Camels in Religion, Science, and History

Archaeologists and other scientists are attempting to determine when camels were domesticated in the Arabian peninsula. Their findings question religious and historical accounts of early Jewish history.

The New York Times reports: “There are too many camels in the Bible, out of time and out of place.”


“Camels probably had little or no role in the lives of such early Jewish patriarchs as Abraham, Jacob and Joseph, who lived in the first half of the second millennium B.C., and yet stories about them mention these domesticated pack animals more than 20 times. Genesis 24, for example, tells of Abraham’s servant going by camel on a mission to find a wife for Isaac,” according to the New York Times.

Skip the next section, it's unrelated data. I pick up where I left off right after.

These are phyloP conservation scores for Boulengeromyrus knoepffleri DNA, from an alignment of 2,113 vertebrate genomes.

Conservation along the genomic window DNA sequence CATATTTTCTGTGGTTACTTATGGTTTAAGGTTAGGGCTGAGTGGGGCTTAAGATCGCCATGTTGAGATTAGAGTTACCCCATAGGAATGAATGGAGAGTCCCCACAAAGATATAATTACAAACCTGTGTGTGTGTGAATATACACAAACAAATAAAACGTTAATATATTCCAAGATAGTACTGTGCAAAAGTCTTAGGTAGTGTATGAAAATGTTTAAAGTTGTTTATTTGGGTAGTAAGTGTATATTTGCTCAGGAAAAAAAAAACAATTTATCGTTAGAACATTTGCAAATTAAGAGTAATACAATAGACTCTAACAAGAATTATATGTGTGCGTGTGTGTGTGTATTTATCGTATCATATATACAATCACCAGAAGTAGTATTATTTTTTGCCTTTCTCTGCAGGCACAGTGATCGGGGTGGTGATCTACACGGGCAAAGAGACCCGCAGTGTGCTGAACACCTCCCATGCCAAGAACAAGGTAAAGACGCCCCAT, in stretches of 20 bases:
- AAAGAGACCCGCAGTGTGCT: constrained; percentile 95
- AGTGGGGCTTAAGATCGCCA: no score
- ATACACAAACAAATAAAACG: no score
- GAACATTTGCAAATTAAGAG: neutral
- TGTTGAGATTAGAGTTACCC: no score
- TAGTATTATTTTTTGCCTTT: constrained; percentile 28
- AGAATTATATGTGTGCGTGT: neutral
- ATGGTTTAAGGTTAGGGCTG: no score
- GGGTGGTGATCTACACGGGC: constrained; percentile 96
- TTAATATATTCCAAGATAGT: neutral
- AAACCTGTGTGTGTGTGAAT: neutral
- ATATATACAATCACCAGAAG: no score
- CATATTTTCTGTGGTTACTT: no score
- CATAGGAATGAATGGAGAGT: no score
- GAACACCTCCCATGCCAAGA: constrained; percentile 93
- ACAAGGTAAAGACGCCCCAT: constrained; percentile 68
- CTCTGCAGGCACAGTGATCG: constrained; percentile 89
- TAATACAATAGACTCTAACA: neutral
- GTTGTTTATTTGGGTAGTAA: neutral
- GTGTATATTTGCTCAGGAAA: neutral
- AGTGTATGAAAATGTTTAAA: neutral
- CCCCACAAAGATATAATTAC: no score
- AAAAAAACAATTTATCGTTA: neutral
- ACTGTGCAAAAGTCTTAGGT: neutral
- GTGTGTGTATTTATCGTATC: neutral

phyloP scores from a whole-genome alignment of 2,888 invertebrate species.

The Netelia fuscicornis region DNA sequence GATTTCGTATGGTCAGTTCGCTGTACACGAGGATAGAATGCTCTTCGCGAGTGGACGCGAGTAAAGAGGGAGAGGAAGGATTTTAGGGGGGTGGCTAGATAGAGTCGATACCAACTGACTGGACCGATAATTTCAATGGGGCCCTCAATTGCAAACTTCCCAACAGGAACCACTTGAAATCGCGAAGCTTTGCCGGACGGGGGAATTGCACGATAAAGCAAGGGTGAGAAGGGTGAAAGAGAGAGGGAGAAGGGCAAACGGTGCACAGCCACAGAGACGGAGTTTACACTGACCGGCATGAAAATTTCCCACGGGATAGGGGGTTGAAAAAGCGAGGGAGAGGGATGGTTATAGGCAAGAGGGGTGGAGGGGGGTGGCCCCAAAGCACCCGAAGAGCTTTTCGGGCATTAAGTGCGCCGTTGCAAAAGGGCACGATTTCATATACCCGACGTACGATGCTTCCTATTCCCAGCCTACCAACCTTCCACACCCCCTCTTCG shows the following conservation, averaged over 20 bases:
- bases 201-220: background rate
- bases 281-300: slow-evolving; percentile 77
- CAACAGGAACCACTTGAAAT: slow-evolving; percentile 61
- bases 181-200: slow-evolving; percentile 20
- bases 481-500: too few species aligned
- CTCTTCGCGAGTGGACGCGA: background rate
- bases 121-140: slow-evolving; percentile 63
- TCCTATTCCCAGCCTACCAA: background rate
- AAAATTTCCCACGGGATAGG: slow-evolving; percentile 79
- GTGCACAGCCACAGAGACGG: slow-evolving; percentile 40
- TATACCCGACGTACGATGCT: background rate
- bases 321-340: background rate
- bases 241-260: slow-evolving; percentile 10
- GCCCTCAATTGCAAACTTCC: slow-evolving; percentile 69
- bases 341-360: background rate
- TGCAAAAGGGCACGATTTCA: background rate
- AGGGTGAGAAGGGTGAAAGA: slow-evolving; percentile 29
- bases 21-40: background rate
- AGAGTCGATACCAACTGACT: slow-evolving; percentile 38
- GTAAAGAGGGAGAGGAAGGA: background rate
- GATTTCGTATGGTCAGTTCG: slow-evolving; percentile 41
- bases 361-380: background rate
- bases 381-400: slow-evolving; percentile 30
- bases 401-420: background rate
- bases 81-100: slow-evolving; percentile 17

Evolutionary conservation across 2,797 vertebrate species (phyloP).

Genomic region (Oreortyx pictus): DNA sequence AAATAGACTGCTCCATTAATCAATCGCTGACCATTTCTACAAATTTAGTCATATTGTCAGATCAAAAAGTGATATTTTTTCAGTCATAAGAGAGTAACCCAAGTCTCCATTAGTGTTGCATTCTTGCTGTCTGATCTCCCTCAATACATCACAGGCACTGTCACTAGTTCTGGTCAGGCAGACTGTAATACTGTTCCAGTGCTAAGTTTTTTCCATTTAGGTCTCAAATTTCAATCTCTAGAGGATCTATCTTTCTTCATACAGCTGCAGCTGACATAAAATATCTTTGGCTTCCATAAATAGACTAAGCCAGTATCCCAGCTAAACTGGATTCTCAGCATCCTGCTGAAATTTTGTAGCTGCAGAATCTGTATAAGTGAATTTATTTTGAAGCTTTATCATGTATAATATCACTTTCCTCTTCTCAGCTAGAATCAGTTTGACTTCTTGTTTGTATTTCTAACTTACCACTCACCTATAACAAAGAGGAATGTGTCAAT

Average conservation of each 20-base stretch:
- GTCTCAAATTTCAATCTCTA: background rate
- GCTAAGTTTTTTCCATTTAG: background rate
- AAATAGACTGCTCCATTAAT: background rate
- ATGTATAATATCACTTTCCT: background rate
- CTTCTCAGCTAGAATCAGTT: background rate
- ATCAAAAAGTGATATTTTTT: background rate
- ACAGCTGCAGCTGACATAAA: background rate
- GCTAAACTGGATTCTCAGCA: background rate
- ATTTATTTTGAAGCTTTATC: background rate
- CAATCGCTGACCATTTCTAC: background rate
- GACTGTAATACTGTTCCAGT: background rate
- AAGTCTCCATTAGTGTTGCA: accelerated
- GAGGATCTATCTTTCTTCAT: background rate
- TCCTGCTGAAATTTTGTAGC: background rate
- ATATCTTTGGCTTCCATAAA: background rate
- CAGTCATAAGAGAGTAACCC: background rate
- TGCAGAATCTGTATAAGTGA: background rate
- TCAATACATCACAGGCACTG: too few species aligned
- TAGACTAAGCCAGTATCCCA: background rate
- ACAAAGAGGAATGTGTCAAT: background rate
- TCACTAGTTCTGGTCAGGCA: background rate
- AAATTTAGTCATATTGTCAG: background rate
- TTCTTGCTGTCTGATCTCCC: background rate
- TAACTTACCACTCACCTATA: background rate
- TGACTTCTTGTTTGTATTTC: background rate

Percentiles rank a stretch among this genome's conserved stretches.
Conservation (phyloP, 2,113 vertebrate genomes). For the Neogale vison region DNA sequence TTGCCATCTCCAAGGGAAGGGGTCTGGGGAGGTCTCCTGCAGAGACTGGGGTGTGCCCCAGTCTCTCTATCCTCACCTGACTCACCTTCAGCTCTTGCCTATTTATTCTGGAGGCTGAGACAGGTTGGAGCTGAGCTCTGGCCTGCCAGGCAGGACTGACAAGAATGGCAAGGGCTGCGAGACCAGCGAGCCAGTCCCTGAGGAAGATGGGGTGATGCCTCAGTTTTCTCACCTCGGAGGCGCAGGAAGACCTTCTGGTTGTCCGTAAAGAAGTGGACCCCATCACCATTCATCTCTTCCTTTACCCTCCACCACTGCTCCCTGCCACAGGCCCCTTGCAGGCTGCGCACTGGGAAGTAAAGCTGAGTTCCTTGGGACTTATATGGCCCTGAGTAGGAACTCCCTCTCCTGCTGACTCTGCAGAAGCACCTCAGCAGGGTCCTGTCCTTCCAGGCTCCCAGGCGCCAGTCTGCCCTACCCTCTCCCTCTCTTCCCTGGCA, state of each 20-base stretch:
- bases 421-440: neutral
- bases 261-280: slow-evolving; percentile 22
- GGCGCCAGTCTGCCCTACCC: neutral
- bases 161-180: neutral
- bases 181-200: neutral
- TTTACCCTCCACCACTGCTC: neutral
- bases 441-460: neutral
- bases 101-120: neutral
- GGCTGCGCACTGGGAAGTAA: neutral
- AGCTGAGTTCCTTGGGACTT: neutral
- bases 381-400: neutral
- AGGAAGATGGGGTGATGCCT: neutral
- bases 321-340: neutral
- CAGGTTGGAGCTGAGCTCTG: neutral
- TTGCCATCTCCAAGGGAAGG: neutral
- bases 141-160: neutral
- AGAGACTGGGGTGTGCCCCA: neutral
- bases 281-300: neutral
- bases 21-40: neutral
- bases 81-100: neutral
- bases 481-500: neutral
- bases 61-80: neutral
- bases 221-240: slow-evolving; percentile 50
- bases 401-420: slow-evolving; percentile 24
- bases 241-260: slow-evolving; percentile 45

“These anachronisms are telling evidence that the Bible was written or edited long after the events it narrates and is not always reliable as verifiable history. These camel stories ‘do not encapsulate memories from the second millennium,’ said Noam Mizrahi, an Israeli biblical scholar, ‘but should be viewed as back-projections from a much later period.'”

The New York Times has published an article on the recent archaeological findings.

This entry was posted in Historiography of Religious Violence, Judaism and Religious Violence, Religious Nationalism, Science and Religion. Bookmark the permalink.

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